Didn’t attend BCS? 3 Things you Missed

For those who didn’t attend the Building Content Summit a few weeks ago, here’s what you missed out on!  (And why you should become involved next year in Phoenix!) INVIEW labs had 3 directors present; Bryan Novotny, Steve Germano, and Myself.  It was a pleasure to see this event transition from a concept to such a positive outcome that it was.

1. You can’t beat the NETWORKING

AEC firms were there.. CHECK!  Manufacturers were there.. CHECK!!  Service Providers and Software vendors were there.. CHECK!!!  The BCS offered many different formats that allowed for discussions between these groups.  We had over 100 in attendance!  Pretty good for year one.  In a way, the collective group represented the best and the brightest in the BIM content world.  Whether you were talking with your competition (gasp!  how dare you!), or talking with others from a different group, you gained a different perspective.  Prior to BCS, some folks expressed fear to me of discussing their own solutions in front of competition.

“Perhaps the fear of losing competitive advantage may be overridden by pain of loss of efficiency due to recreation/duplication.  It’s not the interface stopping us, it’s fear of loss of differentiation stopping us.” Nancy McClure, Interior Architects

The truth is, aren’t we all passionate about the same thing?  The challenges we face are far larger than any single one of us can solve.  We each have many other areas where we can and should differentiate ourselves but content elements itself should not be one of them.  Come out next year and be sure to open up!


2. PROBLEMS were defined

How refreshing it was to have a day focused on CONTENT!  This was unlike other great events where content challenges are only one of many items discussed. At INVIEW, we believe content is THE foundation for all else.  It was great to see BIG problems being exposed and hear some of what was proposed as solutions.

It was particularly interesting for me to hear folks express more frustration centered around DATA in BIM content than GEOMETRY. Though, maybe I have selective hearing since DATA is so much of what we talk about in UNIFI development discussions.  It does seem that folks ARE more accepting of manufacturer models than in the past, but those models are difficult to use because they lack compliance to firm-wide parameter standards.  My favorite quote of the day:

“One-size-fits-all is great for socks, but bad for BIM” Marcus Fich, Grundfos

Here are a couple of my favorite quotes from the day:

“Maybe we need to upload all of our content for all to use. Open source it!” Jason Bailly, HDR Architecture

“The better you understand a problem, the closer you are to the solution”, Chris Needham, AECOM

“The conflict of content creation for BIM: Detail depends on context which depends on creator and consumer”, Phil Read, Read | Thomas

I also enjoyed hearing about the HUGE effort from Bentley to consolidate around a single content authoring and distribution tool.  I know most everybody attending BCS works in Revit, but you gotta hand it to them.. THAT’S cool, and something we haven’t seen from Autodesk.

My hat goes off to Jose Fandos who is doing some impressive things with the CIBSE and ASHRAE standards.  This and his concept of Product Data Templates (PDT’s) is the first standards (dare I say it??) effort that seems legit.  How can we help, Jose?

You’ve got to visit the #RTCBCS twitter action here to get a feel for the fun we had defining problems with BIM content.

Oh, and did you see that awesome graphic at the top? There’s more graphics on the twitter feed you can look at..  These are a great summary of discussions we had.

3. MANUFACTURES showed up

Problems were defined in front of the right group.  This was and will be a disruptive event.  The more manufacturers can understand the needs of their customers, the better everybody will be. The fact is though, the sales process of BIM content to a manufacturer is often devoid of the realities of content.  Now, through the BCS, manufacturers get a raw exposure to how widely used it is, what the value is, how to do it right, etc. I anticipate many interesting partnerships forming between these groups as a direct result of this summit.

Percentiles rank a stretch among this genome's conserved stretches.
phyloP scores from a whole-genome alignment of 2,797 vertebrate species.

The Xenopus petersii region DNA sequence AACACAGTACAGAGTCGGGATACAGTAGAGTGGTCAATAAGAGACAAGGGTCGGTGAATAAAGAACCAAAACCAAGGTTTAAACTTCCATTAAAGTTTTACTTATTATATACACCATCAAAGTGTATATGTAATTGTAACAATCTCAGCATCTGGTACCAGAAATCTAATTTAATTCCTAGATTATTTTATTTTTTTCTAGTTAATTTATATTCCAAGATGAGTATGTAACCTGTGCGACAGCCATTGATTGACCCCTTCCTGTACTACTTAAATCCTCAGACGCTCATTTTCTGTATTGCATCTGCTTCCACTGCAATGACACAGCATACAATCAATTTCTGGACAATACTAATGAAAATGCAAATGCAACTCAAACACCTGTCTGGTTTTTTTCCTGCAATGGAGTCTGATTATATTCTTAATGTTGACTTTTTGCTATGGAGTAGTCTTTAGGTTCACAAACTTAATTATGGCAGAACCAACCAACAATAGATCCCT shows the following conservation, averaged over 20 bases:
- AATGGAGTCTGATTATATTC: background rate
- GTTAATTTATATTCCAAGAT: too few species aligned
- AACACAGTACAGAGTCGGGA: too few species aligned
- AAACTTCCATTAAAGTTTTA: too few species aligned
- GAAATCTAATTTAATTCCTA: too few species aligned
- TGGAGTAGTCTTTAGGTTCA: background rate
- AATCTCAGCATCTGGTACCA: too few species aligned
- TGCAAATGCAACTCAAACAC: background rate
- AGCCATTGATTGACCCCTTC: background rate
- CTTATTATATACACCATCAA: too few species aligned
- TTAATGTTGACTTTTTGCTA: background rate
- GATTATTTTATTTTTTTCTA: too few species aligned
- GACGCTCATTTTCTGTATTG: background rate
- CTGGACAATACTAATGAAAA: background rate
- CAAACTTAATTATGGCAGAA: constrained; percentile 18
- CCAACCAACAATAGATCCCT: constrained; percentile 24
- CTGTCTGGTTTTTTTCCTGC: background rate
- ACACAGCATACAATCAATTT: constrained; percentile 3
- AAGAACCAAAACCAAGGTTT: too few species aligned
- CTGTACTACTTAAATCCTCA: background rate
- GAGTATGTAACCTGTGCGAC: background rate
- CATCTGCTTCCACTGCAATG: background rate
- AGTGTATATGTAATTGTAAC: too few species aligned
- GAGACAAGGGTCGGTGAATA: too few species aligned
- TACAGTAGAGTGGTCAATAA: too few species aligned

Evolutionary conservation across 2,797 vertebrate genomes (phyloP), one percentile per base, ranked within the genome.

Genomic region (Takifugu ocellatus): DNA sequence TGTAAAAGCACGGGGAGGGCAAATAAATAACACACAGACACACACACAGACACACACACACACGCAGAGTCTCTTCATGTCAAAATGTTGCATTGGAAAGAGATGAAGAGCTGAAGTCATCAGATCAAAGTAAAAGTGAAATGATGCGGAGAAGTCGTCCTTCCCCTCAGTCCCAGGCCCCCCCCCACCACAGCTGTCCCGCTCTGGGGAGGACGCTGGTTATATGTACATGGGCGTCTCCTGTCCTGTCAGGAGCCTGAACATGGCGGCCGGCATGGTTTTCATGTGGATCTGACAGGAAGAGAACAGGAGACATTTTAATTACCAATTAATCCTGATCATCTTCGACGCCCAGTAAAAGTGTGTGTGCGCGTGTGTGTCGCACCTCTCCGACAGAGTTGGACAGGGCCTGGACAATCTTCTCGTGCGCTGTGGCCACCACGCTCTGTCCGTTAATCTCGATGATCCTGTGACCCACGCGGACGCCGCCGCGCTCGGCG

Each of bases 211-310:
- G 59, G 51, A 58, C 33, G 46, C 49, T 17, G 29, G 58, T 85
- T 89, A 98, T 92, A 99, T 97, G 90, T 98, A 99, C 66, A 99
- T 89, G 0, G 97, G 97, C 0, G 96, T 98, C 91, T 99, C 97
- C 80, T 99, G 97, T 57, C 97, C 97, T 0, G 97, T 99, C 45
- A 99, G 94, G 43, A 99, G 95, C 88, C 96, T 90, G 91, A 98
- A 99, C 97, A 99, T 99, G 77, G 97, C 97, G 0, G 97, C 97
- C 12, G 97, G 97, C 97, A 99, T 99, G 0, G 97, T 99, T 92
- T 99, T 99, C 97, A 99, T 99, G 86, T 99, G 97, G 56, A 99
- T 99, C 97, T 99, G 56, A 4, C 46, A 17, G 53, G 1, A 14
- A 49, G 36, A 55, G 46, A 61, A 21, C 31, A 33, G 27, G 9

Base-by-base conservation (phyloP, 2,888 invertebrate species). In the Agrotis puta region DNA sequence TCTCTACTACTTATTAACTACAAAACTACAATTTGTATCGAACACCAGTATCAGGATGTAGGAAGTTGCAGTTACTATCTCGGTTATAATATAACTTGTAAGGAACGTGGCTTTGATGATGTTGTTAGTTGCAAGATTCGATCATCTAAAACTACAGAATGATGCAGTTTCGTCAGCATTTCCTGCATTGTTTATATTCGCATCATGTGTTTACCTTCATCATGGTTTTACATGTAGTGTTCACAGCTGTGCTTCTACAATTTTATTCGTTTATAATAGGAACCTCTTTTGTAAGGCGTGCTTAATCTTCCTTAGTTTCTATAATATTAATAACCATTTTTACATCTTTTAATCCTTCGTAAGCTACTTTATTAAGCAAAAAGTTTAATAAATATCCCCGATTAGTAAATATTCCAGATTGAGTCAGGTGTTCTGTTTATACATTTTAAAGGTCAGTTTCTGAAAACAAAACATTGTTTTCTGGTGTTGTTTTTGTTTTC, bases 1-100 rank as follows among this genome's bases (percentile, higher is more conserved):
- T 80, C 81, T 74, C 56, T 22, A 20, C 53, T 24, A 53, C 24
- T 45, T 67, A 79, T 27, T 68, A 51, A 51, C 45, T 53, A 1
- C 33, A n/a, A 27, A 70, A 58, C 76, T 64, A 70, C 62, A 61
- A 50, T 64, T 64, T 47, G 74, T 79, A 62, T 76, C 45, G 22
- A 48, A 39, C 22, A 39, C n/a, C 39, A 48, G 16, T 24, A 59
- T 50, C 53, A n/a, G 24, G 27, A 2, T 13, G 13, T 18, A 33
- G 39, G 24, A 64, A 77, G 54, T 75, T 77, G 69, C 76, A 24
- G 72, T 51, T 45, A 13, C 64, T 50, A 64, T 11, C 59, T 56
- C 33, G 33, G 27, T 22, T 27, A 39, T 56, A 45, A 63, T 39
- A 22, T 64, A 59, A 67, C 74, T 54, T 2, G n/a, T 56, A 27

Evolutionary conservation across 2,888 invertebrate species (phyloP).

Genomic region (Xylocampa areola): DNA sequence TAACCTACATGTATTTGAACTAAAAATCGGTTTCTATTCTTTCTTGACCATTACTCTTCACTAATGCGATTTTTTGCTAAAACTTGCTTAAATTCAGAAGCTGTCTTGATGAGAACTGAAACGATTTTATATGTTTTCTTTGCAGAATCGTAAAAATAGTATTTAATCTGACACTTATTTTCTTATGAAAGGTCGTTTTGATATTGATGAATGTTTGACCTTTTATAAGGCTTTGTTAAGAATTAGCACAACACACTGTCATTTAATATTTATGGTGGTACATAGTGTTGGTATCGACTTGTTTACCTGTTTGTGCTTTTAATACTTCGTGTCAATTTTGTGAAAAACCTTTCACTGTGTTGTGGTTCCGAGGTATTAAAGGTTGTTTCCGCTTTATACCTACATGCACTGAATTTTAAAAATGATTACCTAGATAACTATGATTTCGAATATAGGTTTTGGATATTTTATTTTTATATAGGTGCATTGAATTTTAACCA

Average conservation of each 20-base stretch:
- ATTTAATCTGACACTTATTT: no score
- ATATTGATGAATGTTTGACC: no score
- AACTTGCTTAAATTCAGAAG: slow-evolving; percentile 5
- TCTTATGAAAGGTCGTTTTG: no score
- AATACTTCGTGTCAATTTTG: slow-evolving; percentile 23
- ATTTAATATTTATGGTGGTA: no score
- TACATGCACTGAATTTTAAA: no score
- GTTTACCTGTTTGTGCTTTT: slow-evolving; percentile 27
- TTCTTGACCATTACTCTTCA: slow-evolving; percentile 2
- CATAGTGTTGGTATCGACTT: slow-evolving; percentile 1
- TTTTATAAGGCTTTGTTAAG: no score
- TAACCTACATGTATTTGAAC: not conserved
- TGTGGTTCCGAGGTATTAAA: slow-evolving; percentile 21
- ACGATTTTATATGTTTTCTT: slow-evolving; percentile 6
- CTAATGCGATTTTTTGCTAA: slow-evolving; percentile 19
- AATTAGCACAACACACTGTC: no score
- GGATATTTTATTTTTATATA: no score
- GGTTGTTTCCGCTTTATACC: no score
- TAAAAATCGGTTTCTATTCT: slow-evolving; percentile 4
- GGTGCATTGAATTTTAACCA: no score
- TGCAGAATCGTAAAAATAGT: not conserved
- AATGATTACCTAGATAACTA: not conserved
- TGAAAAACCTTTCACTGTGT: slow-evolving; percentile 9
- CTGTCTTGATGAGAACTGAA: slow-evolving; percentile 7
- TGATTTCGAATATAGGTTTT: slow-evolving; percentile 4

I had some manufacturers come up and state their surprise at some of what was discussed.  Some were surprised that at one table, only ~30% of design firms desire manufacturer content. Others were excited about being able to meet the actual users of the content.  One thing is certain, all manufacturers surely took one thing away:  if there is one group you need to impress with your BIM geeky-ness… it is BCS!

IMG_1551 (1)

It was also great to hear so many mentions of Unifi in the table discussions .  We’re thrilled to see those individuals who have helped us develop features enjoying the benefits. This event embodies so many of the same goals of Unifi.  We look forward to supporting it through the years to come!

Geometric Point Manipulation: Parametrics Made Easy

You should always try to be as efficient as you can when making Revit families. Always try to keep them as neat and organized as possible. Sometimes doing things the quick way can cause issues and take up more time down the road if updates are needed.

When creating families for Revit content it is important to get the most out of your models. Sometimes it’s more efficient to have one parametric family that contains twenty configurations rather than twenty static models: it helps to lower the impact on your project’s file size and gets things running smoothly. Another bonus is that time is saved when making an edit: changing multiple families when they could have been one is a time-waster. However, if a family is not built properly from the ground up it can still have a big impact on your project.

There are quite a few methods that lead to more parametric models. One of the biggest impacts on file size is from having a large number of lines (or geometry). Keep in mind that Revit doesn’t just track each extrusion but every line they are created from, so it is best to keep that number as low as possible.

One way to build numerous products into a single family is to use multiple sets of geometry and visibility parameters. Say, for example, that you need a table family with differently shaped table tops. By using this method, you would make all the different table tops as separate extrusions and control their visibility through parameters. This may not always be the best approach: each additional table top drawn adds more file size.